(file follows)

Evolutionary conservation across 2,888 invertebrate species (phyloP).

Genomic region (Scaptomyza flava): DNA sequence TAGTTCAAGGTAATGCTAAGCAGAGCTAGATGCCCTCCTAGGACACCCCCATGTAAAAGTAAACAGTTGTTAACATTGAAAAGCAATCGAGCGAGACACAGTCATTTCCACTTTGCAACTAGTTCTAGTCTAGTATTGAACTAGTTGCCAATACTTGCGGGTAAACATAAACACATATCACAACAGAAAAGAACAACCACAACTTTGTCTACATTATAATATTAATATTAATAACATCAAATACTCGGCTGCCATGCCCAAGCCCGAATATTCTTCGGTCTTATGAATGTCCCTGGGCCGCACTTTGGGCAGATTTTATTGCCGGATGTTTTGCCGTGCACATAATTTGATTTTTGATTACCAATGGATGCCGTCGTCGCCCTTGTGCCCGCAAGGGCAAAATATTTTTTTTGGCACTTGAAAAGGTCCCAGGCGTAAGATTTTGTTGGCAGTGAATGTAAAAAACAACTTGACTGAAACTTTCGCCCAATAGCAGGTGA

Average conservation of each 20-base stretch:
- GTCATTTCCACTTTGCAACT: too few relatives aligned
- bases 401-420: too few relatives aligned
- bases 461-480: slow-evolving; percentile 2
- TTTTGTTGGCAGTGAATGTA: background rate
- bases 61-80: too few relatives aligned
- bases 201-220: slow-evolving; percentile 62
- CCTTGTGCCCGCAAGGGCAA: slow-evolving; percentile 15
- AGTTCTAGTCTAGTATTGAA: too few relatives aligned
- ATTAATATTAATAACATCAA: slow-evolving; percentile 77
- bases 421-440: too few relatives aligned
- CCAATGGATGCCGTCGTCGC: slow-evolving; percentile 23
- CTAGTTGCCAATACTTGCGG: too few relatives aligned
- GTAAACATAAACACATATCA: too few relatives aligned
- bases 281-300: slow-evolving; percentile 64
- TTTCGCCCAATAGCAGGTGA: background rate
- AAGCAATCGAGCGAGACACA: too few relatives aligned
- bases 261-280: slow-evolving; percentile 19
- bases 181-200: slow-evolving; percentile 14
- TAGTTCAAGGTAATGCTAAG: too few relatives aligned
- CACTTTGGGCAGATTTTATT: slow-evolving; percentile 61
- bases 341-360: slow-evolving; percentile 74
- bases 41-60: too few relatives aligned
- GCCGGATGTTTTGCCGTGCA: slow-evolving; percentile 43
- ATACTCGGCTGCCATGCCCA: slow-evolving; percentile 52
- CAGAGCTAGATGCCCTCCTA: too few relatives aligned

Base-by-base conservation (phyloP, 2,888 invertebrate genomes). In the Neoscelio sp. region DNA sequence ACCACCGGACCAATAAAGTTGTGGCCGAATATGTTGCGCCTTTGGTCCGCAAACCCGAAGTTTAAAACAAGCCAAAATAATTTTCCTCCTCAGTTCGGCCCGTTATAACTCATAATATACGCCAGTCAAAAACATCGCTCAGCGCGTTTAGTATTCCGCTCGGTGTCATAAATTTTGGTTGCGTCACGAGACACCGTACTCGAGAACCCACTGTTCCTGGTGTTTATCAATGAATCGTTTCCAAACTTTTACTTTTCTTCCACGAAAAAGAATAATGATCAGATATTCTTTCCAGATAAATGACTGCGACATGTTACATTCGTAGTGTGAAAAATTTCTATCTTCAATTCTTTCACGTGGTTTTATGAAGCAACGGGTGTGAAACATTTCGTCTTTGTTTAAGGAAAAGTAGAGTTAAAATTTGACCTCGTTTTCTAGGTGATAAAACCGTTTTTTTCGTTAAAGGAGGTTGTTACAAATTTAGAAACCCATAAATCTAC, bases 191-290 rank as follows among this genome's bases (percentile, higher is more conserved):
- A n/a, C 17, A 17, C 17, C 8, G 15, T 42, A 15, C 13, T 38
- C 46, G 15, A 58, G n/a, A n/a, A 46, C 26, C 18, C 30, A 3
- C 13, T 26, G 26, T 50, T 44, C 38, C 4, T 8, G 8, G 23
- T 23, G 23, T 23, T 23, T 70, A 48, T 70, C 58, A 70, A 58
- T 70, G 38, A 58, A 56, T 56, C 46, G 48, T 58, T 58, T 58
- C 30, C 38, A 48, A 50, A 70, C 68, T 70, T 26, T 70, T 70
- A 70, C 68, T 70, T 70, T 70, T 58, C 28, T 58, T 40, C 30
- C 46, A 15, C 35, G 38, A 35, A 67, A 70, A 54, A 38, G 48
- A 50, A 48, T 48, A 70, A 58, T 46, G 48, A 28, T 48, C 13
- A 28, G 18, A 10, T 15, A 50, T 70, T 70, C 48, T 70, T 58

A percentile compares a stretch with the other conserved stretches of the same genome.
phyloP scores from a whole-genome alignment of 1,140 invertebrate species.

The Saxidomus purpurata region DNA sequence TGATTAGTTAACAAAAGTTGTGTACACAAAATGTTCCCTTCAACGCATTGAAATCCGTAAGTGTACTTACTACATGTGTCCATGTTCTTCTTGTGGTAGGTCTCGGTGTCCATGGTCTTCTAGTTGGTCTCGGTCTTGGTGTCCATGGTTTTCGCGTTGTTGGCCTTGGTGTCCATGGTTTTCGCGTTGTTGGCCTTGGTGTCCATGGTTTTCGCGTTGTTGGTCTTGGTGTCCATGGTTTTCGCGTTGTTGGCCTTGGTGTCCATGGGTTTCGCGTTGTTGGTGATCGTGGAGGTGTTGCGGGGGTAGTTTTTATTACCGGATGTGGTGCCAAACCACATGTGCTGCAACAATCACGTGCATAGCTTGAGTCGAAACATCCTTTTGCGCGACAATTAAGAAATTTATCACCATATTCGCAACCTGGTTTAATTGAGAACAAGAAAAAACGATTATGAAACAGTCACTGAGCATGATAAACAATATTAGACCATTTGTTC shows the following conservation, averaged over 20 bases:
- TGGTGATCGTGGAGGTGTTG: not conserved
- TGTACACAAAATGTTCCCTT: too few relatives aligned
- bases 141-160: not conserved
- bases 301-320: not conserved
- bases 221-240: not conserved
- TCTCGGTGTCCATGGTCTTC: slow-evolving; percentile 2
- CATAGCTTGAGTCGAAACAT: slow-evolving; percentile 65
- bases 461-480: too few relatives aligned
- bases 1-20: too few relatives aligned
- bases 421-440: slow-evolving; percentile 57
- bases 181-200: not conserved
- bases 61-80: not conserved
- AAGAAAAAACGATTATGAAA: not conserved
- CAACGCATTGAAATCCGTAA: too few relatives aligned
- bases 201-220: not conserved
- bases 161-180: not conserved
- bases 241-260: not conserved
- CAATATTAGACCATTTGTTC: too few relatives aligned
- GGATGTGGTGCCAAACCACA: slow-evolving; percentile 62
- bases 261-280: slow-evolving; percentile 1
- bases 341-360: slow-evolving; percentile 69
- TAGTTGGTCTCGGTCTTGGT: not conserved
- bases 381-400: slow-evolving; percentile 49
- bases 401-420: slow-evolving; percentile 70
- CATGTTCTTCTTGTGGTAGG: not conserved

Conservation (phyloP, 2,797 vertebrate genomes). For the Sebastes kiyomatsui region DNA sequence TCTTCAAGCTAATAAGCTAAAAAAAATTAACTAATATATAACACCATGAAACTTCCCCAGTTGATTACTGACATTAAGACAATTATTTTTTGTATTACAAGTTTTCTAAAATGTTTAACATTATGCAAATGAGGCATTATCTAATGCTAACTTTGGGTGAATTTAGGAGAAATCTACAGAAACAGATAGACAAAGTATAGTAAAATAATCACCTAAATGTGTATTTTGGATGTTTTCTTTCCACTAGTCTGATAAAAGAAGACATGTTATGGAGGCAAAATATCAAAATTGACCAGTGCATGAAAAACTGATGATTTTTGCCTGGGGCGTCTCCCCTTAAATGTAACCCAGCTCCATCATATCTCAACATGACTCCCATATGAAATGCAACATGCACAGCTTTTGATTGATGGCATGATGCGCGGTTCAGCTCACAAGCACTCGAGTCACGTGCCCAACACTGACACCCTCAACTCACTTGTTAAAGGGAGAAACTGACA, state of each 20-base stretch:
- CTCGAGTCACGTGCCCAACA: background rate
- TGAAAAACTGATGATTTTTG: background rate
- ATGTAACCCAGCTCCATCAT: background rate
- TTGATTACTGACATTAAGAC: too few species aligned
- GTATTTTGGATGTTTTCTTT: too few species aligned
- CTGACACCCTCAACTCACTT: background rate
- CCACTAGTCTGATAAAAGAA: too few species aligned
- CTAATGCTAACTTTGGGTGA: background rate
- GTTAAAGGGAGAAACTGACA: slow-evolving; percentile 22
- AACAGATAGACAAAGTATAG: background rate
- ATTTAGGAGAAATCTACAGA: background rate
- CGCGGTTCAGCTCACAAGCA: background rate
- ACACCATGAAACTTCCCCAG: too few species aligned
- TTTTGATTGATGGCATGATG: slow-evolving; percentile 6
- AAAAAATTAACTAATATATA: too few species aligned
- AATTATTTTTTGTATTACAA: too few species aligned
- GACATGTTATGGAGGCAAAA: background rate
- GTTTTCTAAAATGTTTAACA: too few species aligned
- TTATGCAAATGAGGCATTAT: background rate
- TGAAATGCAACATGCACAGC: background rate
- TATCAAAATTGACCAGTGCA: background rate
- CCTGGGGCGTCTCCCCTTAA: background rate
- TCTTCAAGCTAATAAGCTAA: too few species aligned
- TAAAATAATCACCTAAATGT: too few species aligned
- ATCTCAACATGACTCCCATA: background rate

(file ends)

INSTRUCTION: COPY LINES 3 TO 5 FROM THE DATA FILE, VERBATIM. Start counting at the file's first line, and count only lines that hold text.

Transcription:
Average conservation of each 20-base stretch:
- GTCATTTCCACTTTGCAACT: too few relatives aligned
- bases 401-420: too few relatives aligned